BY ZACH TOOMBS
As if the White House didn’t have enough to deal with as is, a new book that hits shelves Tuesday is making waves and reflecting poorly on President Obama and his economic team. CNN reports.
“It’s title is ‘Confidence Men: Wall Street, Washington and the Education of a President.’ And it’s written by former Wall Street reporter Ron Suskind. He interviewed over 200 people, including the president, for this book. And, essentially, it looks at what was going on in the White House during the financial crisis of 2008. It is a very critical book. It says the White House economic team was plagued with internal rivalries and a treasury secretary that dragged his feet on some major decisions.”
The New York Times is among the few publications that already have their hands on a copy of the book, which asserts that Treasury Secretary Timothy Geithner routinely ignored the president’s orders on the economy. The Times says:
“Some decisions, including one to overhaul the debt-ridden Citibank, were carried out sluggishly or not at all by a resistant Treasury secretary, Timothy F. Geithner, according to the book.”
The book also includes a controversial quote from former National Economic Council Chairman Larry Summers. Politico reports:
Former White House economic adviser Larry Summers, according to Suskind, told then-OMB director Peter Orszag that as far as economic policy, “There’s no adult in charge. Clinton would never have made these mistakes.’”
But Summers flatly denied the quote Saturday, calling Suskind’s book a combination of fiction, distortion and words taken out of context. Another White House staffer quoted in the book calling the White House a hostile work environment for women also accused Suskind of stretching the truth. FOX has her comment.
“In the book, according to The Washington Post, Suskind quotes former White House Communications Director Anita Dunn as saying the White House would fit all of the ‘classic legal requirements for a genuinely hostile workplace for women.’ But Dunn told the Post yesterday that she did not say that.”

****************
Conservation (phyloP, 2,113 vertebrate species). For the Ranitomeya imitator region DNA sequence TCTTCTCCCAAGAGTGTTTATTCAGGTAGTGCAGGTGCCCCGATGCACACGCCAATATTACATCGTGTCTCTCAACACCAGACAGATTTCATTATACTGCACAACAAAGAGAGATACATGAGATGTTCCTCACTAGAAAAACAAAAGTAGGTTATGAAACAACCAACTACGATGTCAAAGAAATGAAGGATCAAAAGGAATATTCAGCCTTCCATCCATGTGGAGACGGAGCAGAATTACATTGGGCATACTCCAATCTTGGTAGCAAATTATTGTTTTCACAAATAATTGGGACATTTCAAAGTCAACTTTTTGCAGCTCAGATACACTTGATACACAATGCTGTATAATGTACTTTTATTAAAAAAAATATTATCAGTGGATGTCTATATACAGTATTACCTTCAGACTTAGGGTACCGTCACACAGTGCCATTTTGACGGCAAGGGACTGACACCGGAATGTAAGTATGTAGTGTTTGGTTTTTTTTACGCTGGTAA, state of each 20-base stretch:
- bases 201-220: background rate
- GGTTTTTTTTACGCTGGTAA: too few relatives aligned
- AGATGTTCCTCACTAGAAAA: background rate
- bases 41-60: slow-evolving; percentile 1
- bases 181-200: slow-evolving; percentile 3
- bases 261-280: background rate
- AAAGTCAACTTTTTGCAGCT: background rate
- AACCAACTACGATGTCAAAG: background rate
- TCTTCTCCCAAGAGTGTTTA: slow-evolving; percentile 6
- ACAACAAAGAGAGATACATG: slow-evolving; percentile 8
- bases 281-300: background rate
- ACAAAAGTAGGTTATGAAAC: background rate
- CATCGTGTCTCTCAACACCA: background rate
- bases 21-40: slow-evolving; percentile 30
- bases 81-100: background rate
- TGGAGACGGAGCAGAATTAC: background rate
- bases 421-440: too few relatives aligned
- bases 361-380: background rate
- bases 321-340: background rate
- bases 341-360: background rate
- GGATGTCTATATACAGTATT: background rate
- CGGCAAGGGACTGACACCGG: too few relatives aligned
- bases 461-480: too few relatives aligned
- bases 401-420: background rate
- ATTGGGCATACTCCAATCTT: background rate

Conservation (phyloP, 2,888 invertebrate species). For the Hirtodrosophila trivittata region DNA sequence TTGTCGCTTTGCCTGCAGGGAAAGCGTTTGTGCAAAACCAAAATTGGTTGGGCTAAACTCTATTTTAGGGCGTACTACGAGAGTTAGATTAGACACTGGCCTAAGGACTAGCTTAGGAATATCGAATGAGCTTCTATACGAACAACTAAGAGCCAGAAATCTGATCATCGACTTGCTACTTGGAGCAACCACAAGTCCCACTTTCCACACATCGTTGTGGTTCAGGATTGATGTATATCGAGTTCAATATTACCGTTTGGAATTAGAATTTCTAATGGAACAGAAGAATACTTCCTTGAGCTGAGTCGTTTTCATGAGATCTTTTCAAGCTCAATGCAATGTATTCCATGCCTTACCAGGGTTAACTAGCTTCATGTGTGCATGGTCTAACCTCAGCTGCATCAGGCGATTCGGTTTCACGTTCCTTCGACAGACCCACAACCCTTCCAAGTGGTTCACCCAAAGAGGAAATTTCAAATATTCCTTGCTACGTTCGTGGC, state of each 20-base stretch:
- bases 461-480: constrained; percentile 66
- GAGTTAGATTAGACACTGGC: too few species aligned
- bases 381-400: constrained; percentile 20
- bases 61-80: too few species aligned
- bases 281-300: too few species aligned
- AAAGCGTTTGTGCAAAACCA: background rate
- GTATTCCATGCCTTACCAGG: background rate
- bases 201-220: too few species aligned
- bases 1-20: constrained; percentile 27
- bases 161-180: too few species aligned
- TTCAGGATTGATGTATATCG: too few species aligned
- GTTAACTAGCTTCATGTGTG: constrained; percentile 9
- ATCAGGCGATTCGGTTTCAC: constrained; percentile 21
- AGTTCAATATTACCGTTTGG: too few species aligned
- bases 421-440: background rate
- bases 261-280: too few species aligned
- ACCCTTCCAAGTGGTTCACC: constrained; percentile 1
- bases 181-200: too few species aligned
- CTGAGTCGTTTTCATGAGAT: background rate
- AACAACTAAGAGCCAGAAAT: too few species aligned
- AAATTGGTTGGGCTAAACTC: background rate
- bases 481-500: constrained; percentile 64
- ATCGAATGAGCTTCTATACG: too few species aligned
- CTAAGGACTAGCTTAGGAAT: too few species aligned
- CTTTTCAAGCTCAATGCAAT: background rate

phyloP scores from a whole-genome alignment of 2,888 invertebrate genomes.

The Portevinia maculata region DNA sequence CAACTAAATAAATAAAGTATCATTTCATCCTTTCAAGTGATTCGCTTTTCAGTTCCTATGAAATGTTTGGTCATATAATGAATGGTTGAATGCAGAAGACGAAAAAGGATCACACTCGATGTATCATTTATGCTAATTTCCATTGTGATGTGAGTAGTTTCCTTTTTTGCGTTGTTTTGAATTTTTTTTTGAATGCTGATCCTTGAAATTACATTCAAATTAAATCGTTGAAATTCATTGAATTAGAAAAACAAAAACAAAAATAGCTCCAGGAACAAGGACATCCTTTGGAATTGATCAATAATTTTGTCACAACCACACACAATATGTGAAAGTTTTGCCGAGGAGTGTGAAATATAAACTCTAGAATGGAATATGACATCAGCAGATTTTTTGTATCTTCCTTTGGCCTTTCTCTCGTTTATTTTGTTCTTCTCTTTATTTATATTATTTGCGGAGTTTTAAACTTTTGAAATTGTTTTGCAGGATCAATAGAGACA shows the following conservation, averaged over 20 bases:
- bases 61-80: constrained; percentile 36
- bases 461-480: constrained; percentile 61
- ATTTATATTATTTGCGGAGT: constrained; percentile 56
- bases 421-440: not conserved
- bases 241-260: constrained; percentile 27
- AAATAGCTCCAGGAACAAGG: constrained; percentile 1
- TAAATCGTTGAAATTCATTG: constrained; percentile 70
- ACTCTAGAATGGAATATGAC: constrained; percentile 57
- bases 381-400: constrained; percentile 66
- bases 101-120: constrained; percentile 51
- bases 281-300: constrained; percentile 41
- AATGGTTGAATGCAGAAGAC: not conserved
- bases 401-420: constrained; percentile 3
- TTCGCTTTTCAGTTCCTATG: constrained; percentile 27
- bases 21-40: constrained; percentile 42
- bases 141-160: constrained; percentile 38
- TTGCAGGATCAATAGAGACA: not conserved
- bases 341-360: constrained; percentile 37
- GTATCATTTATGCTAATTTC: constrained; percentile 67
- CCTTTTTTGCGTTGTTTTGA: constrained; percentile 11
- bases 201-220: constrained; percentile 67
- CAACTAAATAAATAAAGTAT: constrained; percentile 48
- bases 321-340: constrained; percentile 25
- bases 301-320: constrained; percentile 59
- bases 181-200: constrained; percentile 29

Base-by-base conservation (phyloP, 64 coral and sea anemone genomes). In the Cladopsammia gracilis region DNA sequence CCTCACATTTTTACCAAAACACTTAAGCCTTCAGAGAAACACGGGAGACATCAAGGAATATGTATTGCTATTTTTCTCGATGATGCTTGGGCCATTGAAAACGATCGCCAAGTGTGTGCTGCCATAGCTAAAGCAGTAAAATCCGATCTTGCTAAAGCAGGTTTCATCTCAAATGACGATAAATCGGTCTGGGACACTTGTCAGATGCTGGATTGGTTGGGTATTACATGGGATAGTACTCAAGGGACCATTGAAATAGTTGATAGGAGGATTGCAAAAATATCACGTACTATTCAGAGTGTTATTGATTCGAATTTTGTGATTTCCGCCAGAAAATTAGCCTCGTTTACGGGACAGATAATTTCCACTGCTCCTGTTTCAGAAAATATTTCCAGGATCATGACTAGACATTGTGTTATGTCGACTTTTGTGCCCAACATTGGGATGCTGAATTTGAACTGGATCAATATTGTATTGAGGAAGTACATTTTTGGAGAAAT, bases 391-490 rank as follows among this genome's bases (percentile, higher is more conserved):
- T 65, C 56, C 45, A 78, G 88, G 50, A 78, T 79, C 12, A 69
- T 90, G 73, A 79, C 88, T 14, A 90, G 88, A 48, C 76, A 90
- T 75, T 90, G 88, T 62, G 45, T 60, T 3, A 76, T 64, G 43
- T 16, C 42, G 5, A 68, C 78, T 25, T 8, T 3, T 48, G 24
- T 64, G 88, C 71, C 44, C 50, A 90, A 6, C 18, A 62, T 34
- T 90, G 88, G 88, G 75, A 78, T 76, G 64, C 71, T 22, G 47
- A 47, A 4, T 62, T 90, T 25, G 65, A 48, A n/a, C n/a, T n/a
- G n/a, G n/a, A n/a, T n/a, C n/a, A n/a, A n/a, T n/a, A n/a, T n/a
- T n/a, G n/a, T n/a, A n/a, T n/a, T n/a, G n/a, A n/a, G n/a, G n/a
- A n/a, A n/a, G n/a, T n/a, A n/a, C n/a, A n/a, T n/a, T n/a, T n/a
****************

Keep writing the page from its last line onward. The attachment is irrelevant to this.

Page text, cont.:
The White House even went as far as to release a statement specifically addressing the claims in “Confidence Men.” FOX and Friends has part of the response.
“Books like these tend to take the normal day to day activities of governing and infuse them with drama, palace intrigue and salacious details based on anonymous accounts.”
Despite the denials, the book’s highly publicized release has plenty of pundits questioning Obama’s handle on both the economy and his economic team.
On MSNBC’s The Dylan Ratigan Show, guests posed the question, is the president really the person in charge of the U.S. economy?
“Its seems the classic narrative of the Obama administration -- that ‘the guy’s not tough enough.’ And I don’t know if it’s true or not, but this is the story that you hear on the street, all over the place -- that the guy’s not tough, that he doesn’t have enough cajones, that he’s not running his ship. He wants everybody to be happy, which is what he wanted all the way back from Harvard. He wants to be liked. He wants everyone to feel like their getting their way. And consensus is hard. We need a leader.”
Although debates over the actual text drawn from interviews in the book will likely boil down to “he-said-she-said,” Politico notes that there are plenty of smaller errors in “Confidence Men” that should be some cause for concern.
His new book is marred by a variety of minor mistakes. Suskind renders financial journalist Erin Burnett as “Erin Burkett.” (The error is faithfully echoed in the index.) And Pfeiffer is described as “the deputy press secretary,” a title he has never held. At the time, he was deputy communications director.
Suskind himself will be able to defend his book this week during a series of interviews on The Today Show among other programs.